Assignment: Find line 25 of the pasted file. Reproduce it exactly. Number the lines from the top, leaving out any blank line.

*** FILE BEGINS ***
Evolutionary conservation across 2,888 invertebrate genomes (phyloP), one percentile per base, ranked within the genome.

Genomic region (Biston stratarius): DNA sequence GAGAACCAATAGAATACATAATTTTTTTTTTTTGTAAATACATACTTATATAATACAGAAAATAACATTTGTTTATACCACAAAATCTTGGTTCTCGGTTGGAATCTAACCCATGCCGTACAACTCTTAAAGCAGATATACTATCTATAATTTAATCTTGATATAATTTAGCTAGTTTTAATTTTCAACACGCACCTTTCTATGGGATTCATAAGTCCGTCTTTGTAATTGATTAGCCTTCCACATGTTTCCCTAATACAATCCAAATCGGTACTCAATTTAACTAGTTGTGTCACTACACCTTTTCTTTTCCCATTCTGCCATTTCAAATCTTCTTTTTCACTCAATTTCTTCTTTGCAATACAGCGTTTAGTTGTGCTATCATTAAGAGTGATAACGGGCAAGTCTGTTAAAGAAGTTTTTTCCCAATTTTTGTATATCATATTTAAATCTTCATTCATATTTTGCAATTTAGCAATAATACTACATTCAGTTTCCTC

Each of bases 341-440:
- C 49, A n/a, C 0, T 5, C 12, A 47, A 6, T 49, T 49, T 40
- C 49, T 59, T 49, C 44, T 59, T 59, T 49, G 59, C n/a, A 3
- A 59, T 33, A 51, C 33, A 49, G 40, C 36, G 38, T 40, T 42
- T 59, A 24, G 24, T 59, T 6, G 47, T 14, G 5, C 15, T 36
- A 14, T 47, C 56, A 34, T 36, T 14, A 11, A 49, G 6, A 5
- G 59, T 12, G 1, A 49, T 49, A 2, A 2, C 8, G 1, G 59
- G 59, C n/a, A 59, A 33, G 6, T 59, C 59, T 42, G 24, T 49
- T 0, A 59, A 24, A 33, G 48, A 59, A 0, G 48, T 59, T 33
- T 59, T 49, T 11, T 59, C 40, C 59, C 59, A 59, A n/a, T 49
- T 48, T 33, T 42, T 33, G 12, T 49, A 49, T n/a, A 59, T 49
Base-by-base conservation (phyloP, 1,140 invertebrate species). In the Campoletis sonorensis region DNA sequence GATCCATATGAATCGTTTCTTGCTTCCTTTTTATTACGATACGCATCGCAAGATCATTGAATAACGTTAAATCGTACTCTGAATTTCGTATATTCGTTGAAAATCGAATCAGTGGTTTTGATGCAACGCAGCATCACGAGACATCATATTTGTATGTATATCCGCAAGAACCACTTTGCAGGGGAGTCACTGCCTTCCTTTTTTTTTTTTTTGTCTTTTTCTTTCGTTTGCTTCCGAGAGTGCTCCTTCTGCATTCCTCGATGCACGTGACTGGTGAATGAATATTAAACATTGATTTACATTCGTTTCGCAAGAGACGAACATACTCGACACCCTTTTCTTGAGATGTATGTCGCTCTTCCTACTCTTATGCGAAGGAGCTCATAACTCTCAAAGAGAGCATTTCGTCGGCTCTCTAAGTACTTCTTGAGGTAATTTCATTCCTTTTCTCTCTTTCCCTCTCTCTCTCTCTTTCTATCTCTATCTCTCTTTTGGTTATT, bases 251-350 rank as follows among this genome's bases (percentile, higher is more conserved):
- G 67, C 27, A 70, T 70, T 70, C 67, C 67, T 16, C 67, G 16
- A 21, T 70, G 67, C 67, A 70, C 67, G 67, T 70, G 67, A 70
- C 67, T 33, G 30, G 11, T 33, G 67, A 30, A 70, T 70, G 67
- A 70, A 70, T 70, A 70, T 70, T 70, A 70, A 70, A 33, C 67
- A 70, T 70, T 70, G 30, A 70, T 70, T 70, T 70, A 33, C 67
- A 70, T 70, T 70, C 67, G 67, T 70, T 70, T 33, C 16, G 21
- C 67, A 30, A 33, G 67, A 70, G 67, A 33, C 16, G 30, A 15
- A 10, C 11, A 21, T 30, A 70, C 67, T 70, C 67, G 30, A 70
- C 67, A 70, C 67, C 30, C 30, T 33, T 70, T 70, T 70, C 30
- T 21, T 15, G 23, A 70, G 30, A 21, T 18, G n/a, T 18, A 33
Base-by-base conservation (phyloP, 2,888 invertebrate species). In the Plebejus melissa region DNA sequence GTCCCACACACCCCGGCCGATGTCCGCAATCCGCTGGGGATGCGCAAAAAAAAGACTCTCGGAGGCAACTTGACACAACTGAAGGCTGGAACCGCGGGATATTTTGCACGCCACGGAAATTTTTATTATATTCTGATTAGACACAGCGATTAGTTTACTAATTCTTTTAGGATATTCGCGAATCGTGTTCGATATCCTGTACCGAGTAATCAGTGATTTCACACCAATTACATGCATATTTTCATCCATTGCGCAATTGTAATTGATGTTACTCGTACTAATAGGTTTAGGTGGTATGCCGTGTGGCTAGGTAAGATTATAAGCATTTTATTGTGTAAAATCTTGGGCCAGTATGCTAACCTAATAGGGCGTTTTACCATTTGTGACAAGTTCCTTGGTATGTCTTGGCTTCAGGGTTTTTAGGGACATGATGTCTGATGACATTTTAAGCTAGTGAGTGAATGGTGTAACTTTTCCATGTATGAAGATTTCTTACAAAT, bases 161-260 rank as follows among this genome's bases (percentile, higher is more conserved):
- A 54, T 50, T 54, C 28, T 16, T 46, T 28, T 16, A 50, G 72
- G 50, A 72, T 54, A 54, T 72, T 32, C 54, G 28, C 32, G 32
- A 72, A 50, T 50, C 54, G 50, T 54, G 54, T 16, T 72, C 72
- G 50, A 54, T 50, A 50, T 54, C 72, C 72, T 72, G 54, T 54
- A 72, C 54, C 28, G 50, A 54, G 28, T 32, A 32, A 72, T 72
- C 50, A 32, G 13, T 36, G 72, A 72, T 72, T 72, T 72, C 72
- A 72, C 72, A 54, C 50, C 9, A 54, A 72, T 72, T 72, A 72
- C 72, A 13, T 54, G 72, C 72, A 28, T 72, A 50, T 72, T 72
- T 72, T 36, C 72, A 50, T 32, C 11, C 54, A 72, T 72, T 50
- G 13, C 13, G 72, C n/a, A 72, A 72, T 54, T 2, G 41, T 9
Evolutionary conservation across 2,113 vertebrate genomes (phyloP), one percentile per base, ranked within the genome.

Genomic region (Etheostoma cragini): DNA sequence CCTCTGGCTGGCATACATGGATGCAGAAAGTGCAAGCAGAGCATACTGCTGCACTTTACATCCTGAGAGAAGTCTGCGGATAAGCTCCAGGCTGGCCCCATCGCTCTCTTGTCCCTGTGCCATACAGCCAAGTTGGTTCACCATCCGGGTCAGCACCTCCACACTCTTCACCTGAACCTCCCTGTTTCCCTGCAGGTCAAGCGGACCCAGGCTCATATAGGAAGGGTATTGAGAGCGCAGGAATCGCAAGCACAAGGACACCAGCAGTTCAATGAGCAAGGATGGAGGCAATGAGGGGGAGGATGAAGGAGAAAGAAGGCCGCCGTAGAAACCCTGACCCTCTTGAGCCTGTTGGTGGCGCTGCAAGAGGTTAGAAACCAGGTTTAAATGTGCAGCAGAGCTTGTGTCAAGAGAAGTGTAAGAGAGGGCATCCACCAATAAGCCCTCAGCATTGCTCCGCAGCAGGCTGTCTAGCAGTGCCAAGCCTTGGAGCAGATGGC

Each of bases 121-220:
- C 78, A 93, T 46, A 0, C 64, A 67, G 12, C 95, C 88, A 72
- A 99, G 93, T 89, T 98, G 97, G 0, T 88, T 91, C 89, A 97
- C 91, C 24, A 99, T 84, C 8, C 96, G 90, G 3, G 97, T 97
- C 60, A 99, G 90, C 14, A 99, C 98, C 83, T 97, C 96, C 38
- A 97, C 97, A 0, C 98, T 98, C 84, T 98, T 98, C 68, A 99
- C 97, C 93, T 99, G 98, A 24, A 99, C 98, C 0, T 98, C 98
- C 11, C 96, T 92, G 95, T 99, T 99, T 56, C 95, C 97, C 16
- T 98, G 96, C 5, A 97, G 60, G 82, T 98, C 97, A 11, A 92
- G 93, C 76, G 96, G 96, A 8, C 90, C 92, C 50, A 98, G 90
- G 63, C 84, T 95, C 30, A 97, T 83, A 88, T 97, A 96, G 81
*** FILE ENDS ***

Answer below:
Base-by-base conservation (phyloP, 2,888 invertebrate species). In the Plebejus melissa region DNA sequence GTCCCACACACCCCGGCCGATGTCCGCAATCCGCTGGGGATGCGCAAAAAAAAGACTCTCGGAGGCAACTTGACACAACTGAAGGCTGGAACCGCGGGATATTTTGCACGCCACGGAAATTTTTATTATATTCTGATTAGACACAGCGATTAGTTTACTAATTCTTTTAGGATATTCGCGAATCGTGTTCGATATCCTGTACCGAGTAATCAGTGATTTCACACCAATTACATGCATATTTTCATCCATTGCGCAATTGTAATTGATGTTACTCGTACTAATAGGTTTAGGTGGTATGCCGTGTGGCTAGGTAAGATTATAAGCATTTTATTGTGTAAAATCTTGGGCCAGTATGCTAACCTAATAGGGCGTTTTACCATTTGTGACAAGTTCCTTGGTATGTCTTGGCTTCAGGGTTTTTAGGGACATGATGTCTGATGACATTTTAAGCTAGTGAGTGAATGGTGTAACTTTTCCATGTATGAAGATTTCTTACAAAT, bases 161-260 rank as follows among this genome's bases (percentile, higher is more conserved):